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+ Donato Wharton - Body Isolations
+ Svalastog - Woodwork
+ Tim Hecker - Harmony In Ultraviolet
+ Rosy Parlane - Jessamine
+ Jarvis Cocker - The Jarvis Cocker Record
+ Múm - Peel Session
+ Deloris - Ten Lives
+ Minimum Chips - Lady Grey
+ Badly Drawn Boy - Born In The U.K.
+ The Hold Steady - Boys And Girls Together
+ The Blood Brothers - Young Machetes
+ The Places - Songs For Creeps
+ Camille - Le Fil
+ Wolf Eyes - Human Animal
+ Christina Carter - Electrice
+ The Decemberists - The Crane Wife
+ Junior Boys - So This Is Goodbye
+ Various Artists - Musics In The Margin
+ Rafael Toral - Space
+ Bob Dylan - Modern Times
+ Excepter - Alternation
+ Chris Thile - How To Grow A Woman From The Ground
+ Brad Mehldau - Live in Japan
+ M Ward - Post-War
+ Various Artists - Touch 25
+ The Mountain Goats - Get Lonely
+ The White Birch - Come Up For Air
+ Camera Obscura - Let's Get Out of This Country
+ Coachwhips - Double Death
+ Various Artists - Tibetan And Bhutanese Instrumental And Folk Music, Volume 2
+ Giuseppe Ielasi - Giuseppe Ielasi
+ Cex - Actual Fucking
+ Sufjan Stevens - The Avalanche
+ Leafcutter John - The Forest And The Sea
+ Carla Bozulich - Evangelista
+ Barbara Morgenstern - The Grass Is Always Greener
+ Robin Guthrie - Continental
+ Peaches - Impeach My Bush
+ Oakley Hall - Second Guessing
+ Klee - Honeysuckle
+ The Court & Spark - Hearts
+ TV On The Radio - Return To Cookie Mountain
+ Awesome Color - Awesome Color
+ Jenny Wilson - Love And Youth
+ Asobi Seksu - Citrus
+ Marsen Jules - Les Fleurs
+ The Moore Brothers - Murdered By The Moore Brothers
+ Regina Spektor - Begin To Hope
+ The 1900s - Plume Delivery EP
+ Alejandro Escovedo - The Boxing Mirror
+ Function - The Secret Miracle Fountain
+ Sonic Youth - Rather Ripped
+ Loscil - Plume
+ Boris - Pink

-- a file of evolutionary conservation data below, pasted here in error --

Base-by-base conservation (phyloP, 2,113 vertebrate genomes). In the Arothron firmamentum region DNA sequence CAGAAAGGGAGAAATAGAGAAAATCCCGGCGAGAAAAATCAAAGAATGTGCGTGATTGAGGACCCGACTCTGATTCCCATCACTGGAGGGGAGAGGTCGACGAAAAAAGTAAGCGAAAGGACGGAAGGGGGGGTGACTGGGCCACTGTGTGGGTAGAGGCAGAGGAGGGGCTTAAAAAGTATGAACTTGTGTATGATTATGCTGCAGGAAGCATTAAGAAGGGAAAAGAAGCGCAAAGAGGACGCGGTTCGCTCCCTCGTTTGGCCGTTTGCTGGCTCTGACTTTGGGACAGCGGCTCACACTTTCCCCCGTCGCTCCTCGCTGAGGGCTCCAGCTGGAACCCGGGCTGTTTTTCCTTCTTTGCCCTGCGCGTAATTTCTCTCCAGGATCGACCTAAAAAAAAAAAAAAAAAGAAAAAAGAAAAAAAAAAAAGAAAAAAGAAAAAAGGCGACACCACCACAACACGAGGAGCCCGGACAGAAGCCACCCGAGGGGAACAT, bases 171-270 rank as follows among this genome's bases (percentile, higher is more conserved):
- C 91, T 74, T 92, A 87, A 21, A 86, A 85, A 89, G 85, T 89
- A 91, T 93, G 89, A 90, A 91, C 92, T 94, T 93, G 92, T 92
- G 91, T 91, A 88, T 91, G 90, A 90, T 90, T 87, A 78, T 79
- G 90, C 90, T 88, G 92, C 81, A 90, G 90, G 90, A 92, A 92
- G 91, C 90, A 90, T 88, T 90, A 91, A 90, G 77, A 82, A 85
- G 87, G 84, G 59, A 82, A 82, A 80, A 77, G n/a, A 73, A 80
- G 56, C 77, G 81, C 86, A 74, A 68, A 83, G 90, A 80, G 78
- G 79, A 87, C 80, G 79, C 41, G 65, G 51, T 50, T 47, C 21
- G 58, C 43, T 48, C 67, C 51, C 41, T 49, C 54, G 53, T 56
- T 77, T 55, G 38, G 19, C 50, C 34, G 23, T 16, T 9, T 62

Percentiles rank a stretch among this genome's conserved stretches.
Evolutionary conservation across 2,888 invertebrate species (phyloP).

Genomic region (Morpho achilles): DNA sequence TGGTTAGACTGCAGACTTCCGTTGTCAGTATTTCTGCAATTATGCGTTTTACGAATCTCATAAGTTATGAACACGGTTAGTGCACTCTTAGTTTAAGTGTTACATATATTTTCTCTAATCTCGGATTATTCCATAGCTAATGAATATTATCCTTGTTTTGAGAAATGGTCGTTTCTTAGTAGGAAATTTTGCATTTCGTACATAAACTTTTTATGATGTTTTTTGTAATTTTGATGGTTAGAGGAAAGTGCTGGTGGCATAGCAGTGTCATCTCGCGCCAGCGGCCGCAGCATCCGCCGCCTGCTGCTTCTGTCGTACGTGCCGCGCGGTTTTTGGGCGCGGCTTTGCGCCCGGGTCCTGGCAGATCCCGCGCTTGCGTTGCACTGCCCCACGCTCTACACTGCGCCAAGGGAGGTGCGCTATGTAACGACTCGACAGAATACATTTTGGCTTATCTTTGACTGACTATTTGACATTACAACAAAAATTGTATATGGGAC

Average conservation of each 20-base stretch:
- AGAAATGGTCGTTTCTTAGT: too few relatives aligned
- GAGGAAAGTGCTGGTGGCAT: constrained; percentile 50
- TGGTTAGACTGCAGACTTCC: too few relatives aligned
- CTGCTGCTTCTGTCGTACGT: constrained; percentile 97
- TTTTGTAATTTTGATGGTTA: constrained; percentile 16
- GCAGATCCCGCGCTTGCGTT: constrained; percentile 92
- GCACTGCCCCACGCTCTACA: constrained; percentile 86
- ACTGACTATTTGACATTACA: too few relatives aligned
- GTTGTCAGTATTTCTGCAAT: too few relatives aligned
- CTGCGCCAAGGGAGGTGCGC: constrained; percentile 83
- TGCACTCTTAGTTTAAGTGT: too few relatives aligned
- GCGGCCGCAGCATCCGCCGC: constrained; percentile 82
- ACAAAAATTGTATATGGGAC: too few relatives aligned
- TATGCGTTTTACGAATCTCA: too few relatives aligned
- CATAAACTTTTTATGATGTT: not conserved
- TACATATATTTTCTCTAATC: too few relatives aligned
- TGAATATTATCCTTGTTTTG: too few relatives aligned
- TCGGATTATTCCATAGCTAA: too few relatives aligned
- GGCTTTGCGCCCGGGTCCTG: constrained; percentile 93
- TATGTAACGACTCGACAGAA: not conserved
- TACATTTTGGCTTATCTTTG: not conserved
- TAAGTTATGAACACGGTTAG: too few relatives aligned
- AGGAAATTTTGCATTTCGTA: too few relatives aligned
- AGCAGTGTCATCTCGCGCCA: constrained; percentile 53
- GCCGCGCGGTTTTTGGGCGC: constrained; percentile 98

+ Deadboy And The Elephantmen - We Are Night Sky
+ Glissandro 70 - Glissandro 70
+ Calexico - Garden Ruin (Review #2)
+ Calexico - Garden Ruin (Review #1)
+ The Flaming Lips - At War With The Mystics
+ The Glass Family - Sleep Inside This Wheel
+ Various Artists - Songs For Sixty Five Roses
+ The Fiery Furnaces - Bitter Tea
+ Motorpsycho - Black Hole/Blank Canvas
+ The Red Krayola - Introduction
+ Metal Hearts - Socialize
+ American Princes - Less And Less
+ Sondre Lerche And The Faces Down Quartet - Duper Sessions
+ Supersilent - 7
+ Band Of Horses - Everything All The Time
+ Dudley Perkins - Expressions
+ Growing - Color Wheel
+ Red Carpet - The Noise Of Red Carpet
+ The Essex Green - Cannibal Sea
+ Espers - II
+ Wilderness - Vessel States

44.1 kHz Archive

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Country Teasers
Science Hat Artistic Cube Moral Nosebleed Empire
In The Red Records

Country Teasers singer Ben Wallers channels Mark E. Smith through his emaciated, uniform-clad frame. Wallers' vision of country music is filtered through a puke-stained love for The Fall, producing an ugly, atonal and noisy-as-fuck redheaded stepchild. With the Country Teasers, Wallers and an assortment of fellow Scotsmen have recorded three spellbinding albums that will drop jaws for how alternately horrendous and amazing they can be, and how, most of the time, they're simultaneously both.